Now, I also noticed much talk in the #scriptchat thread of writing a novel as a means of branding intellectual property, a way to game Hollywood’s infatuation with IP—but let’s not fool ourselves. While there are cases of this tactic successfully working (Rex Pickett and Sideways comes to mind), of course not all IP is created equal. At this stage of the craze, the kind of IP Hollywood is really after is that with a large, proven, built-in audience that helps alleviate the Atlas’ boulder-like burden of marketing costs and gives them a shot at making a billion in profits. No power producer or studio is going to give a rat’s scrotum about your self-published or (with very rare exceptions) galley property from an unknown writer with no hungry horde of followers.
If you venture from screenwriting into prose, you should do so for the right reasons. Again: numero uno should be because you want to use this particular medium to find and entertain readers in a deeper and arguably much more cerebral way than screenwriting allows. That’s one of the truly beautiful benefits of taking the departure… far too often in screenwriting one can’t help but feel like a storyteller seated at the sacred fire, ready to mesmerize with a tale—only to find out this is a table for one… but in writing prose, even if you only sell a handful of copies of your self-pubbed opus you have now directly connected with readers. This is an amazing thing. You will have found appreciative eyes for your prose (how many elegant, worthy action lines in your screenplays have been lost on the world, even if you’re a produced screenwriter?), and I can tell you as half of a writing team that has self-published two books in a series and only put minimal effort or money into marketing them to date: the first time a random reader you didn’t hit over the head with the thing finds it on their own through happenstance or word-of-mouth and responds to it positively will likely feel more satisfying than any praise you have ever experienced as a screenwriter. This is no mere blueprint… this a finished project, yours and yours alone. You have communicated your vision with them, their life has been enriched by you.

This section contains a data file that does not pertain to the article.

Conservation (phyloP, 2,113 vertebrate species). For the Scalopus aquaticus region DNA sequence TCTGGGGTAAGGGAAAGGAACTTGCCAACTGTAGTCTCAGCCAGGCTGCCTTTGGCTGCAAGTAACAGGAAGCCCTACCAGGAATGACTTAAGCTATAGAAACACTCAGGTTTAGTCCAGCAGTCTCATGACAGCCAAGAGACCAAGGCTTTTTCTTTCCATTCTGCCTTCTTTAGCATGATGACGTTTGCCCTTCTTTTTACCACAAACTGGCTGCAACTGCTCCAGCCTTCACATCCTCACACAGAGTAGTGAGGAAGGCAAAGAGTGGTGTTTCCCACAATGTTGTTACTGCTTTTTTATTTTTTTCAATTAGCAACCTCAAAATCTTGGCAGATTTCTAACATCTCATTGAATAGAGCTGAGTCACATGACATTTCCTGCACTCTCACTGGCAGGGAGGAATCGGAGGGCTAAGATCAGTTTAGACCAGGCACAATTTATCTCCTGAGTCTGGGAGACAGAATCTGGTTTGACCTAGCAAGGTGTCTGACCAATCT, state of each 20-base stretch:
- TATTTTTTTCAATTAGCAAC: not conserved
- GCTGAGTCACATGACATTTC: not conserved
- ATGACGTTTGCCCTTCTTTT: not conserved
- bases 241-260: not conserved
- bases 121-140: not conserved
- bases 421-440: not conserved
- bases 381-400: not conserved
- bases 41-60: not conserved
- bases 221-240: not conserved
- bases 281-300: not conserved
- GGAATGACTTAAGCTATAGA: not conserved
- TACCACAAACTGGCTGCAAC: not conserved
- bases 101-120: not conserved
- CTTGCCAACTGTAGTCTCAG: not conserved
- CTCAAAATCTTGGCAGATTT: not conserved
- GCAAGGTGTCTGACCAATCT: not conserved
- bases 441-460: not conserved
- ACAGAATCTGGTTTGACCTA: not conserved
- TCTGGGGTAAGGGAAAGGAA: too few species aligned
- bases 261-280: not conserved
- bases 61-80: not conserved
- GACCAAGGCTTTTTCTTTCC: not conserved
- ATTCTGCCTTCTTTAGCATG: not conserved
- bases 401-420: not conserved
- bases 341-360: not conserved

That is special. That is laying the groundwork to building the foundation of a fanbase that one day might make you a more in-demand quantity and brand your work as IP of value that will compel Hollywood to come knocking—but be wary of the trap of thinking “I’ll take this spec and turn it into a novel and it’ll be IP and Hollywood will want it because they love IP!” That’s fool’s gold… but there is most definitely truth in “if you build it (an audience) they will come.”
But again, if you venture to write prose—be it a short story, a novella, or a novel—Hollywood should be the furthest thing from your mind. Piss on Hollywood (love ya, bruh!). Your mind should be on the reader, and on your authorial intention as it pertains to the reader. If you do it right, and do it true and have the chops…. the rest will come. And even if it doesn’t, you will still have a work and a product that stands on its own. When you tell people you’re a writer and they say “Oh yeah, anything I can check out?” you can finally—if unproduced—say “yes, as a matter of fact…” and point them towards your book. Your grandchildren can find a dog-eared copy in a moldy cedar closet and see you in a whole new light, knowing that you were a climber of mountains. That is its own reward.
In closing, a word from Dylan Thomas:
Do not go gentle into that good night,
Old age should burn and rave at close of day;
Rage, rage against the dying of the light.
Now plant your ass in that chair and f*cking write.